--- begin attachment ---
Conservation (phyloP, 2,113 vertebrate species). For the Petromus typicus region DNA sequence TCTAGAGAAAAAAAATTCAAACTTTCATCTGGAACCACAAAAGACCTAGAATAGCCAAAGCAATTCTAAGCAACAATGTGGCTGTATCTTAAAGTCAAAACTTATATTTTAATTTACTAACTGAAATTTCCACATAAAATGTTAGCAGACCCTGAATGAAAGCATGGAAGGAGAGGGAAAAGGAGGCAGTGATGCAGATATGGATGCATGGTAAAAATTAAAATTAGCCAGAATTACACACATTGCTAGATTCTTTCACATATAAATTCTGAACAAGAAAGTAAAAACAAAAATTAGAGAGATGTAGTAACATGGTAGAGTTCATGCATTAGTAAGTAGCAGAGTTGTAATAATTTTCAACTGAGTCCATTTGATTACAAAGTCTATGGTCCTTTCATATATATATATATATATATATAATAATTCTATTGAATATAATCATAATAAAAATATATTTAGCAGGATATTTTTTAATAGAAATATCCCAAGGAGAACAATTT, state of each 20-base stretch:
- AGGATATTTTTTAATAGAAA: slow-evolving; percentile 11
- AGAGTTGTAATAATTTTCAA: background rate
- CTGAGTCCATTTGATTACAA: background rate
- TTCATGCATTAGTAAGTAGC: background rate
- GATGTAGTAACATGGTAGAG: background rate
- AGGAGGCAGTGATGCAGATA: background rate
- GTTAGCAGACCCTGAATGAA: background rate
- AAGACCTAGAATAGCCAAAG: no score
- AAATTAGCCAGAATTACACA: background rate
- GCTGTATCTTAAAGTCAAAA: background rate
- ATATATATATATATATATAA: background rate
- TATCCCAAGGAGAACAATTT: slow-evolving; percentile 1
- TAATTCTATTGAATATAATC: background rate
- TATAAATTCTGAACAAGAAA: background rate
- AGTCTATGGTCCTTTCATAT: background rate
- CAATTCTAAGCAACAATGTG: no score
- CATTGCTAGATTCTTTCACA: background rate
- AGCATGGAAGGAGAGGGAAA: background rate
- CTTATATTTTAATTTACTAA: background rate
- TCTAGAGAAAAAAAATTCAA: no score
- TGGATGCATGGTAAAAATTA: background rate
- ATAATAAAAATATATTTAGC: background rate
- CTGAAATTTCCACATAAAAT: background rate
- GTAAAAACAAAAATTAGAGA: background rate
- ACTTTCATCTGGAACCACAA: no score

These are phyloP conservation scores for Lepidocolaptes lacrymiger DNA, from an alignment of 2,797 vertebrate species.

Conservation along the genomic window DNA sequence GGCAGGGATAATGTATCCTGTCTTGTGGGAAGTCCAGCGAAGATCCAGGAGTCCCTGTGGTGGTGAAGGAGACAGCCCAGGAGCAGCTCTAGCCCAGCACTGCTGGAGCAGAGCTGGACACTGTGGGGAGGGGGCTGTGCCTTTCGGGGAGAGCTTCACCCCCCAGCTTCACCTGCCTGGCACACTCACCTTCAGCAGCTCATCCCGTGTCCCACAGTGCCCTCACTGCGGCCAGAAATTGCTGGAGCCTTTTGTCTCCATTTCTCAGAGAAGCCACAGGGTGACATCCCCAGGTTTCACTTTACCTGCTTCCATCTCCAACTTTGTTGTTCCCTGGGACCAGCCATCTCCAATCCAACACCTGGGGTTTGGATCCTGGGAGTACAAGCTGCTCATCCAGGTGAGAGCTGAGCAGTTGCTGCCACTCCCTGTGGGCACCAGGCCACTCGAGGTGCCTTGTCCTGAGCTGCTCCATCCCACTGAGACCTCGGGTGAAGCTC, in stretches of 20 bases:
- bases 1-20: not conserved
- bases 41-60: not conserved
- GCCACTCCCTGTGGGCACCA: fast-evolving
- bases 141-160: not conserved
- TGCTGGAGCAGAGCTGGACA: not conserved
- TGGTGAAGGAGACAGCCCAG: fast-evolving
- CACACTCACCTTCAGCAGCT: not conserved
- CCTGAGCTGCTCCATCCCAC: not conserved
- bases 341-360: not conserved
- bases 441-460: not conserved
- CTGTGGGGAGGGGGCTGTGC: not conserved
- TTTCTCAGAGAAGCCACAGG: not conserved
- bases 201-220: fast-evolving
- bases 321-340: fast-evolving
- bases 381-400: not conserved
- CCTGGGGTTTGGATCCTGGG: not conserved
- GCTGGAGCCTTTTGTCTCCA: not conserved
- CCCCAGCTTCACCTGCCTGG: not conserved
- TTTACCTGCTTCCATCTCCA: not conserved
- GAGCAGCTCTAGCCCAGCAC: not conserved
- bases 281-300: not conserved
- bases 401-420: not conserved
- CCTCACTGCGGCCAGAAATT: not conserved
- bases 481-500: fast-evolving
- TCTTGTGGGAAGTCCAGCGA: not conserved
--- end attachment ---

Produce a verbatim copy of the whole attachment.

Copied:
Conservation (phyloP, 2,113 vertebrate species). For the Petromus typicus region DNA sequence TCTAGAGAAAAAAAATTCAAACTTTCATCTGGAACCACAAAAGACCTAGAATAGCCAAAGCAATTCTAAGCAACAATGTGGCTGTATCTTAAAGTCAAAACTTATATTTTAATTTACTAACTGAAATTTCCACATAAAATGTTAGCAGACCCTGAATGAAAGCATGGAAGGAGAGGGAAAAGGAGGCAGTGATGCAGATATGGATGCATGGTAAAAATTAAAATTAGCCAGAATTACACACATTGCTAGATTCTTTCACATATAAATTCTGAACAAGAAAGTAAAAACAAAAATTAGAGAGATGTAGTAACATGGTAGAGTTCATGCATTAGTAAGTAGCAGAGTTGTAATAATTTTCAACTGAGTCCATTTGATTACAAAGTCTATGGTCCTTTCATATATATATATATATATATATAATAATTCTATTGAATATAATCATAATAAAAATATATTTAGCAGGATATTTTTTAATAGAAATATCCCAAGGAGAACAATTT, state of each 20-base stretch:
- AGGATATTTTTTAATAGAAA: slow-evolving; percentile 11
- AGAGTTGTAATAATTTTCAA: background rate
- CTGAGTCCATTTGATTACAA: background rate
- TTCATGCATTAGTAAGTAGC: background rate
- GATGTAGTAACATGGTAGAG: background rate
- AGGAGGCAGTGATGCAGATA: background rate
- GTTAGCAGACCCTGAATGAA: background rate
- AAGACCTAGAATAGCCAAAG: no score
- AAATTAGCCAGAATTACACA: background rate
- GCTGTATCTTAAAGTCAAAA: background rate
- ATATATATATATATATATAA: background rate
- TATCCCAAGGAGAACAATTT: slow-evolving; percentile 1
- TAATTCTATTGAATATAATC: background rate
- TATAAATTCTGAACAAGAAA: background rate
- AGTCTATGGTCCTTTCATAT: background rate
- CAATTCTAAGCAACAATGTG: no score
- CATTGCTAGATTCTTTCACA: background rate
- AGCATGGAAGGAGAGGGAAA: background rate
- CTTATATTTTAATTTACTAA: background rate
- TCTAGAGAAAAAAAATTCAA: no score
- TGGATGCATGGTAAAAATTA: background rate
- ATAATAAAAATATATTTAGC: background rate
- CTGAAATTTCCACATAAAAT: background rate
- GTAAAAACAAAAATTAGAGA: background rate
- ACTTTCATCTGGAACCACAA: no score

These are phyloP conservation scores for Lepidocolaptes lacrymiger DNA, from an alignment of 2,797 vertebrate species.

Conservation along the genomic window DNA sequence GGCAGGGATAATGTATCCTGTCTTGTGGGAAGTCCAGCGAAGATCCAGGAGTCCCTGTGGTGGTGAAGGAGACAGCCCAGGAGCAGCTCTAGCCCAGCACTGCTGGAGCAGAGCTGGACACTGTGGGGAGGGGGCTGTGCCTTTCGGGGAGAGCTTCACCCCCCAGCTTCACCTGCCTGGCACACTCACCTTCAGCAGCTCATCCCGTGTCCCACAGTGCCCTCACTGCGGCCAGAAATTGCTGGAGCCTTTTGTCTCCATTTCTCAGAGAAGCCACAGGGTGACATCCCCAGGTTTCACTTTACCTGCTTCCATCTCCAACTTTGTTGTTCCCTGGGACCAGCCATCTCCAATCCAACACCTGGGGTTTGGATCCTGGGAGTACAAGCTGCTCATCCAGGTGAGAGCTGAGCAGTTGCTGCCACTCCCTGTGGGCACCAGGCCACTCGAGGTGCCTTGTCCTGAGCTGCTCCATCCCACTGAGACCTCGGGTGAAGCTC, in stretches of 20 bases:
- bases 1-20: not conserved
- bases 41-60: not conserved
- GCCACTCCCTGTGGGCACCA: fast-evolving
- bases 141-160: not conserved
- TGCTGGAGCAGAGCTGGACA: not conserved
- TGGTGAAGGAGACAGCCCAG: fast-evolving
- CACACTCACCTTCAGCAGCT: not conserved
- CCTGAGCTGCTCCATCCCAC: not conserved
- bases 341-360: not conserved
- bases 441-460: not conserved
- CTGTGGGGAGGGGGCTGTGC: not conserved
- TTTCTCAGAGAAGCCACAGG: not conserved
- bases 201-220: fast-evolving
- bases 321-340: fast-evolving
- bases 381-400: not conserved
- CCTGGGGTTTGGATCCTGGG: not conserved
- GCTGGAGCCTTTTGTCTCCA: not conserved
- CCCCAGCTTCACCTGCCTGG: not conserved
- TTTACCTGCTTCCATCTCCA: not conserved
- GAGCAGCTCTAGCCCAGCAC: not conserved
- bases 281-300: not conserved
- bases 401-420: not conserved
- CCTCACTGCGGCCAGAAATT: not conserved
- bases 481-500: fast-evolving
- TCTTGTGGGAAGTCCAGCGA: not conserved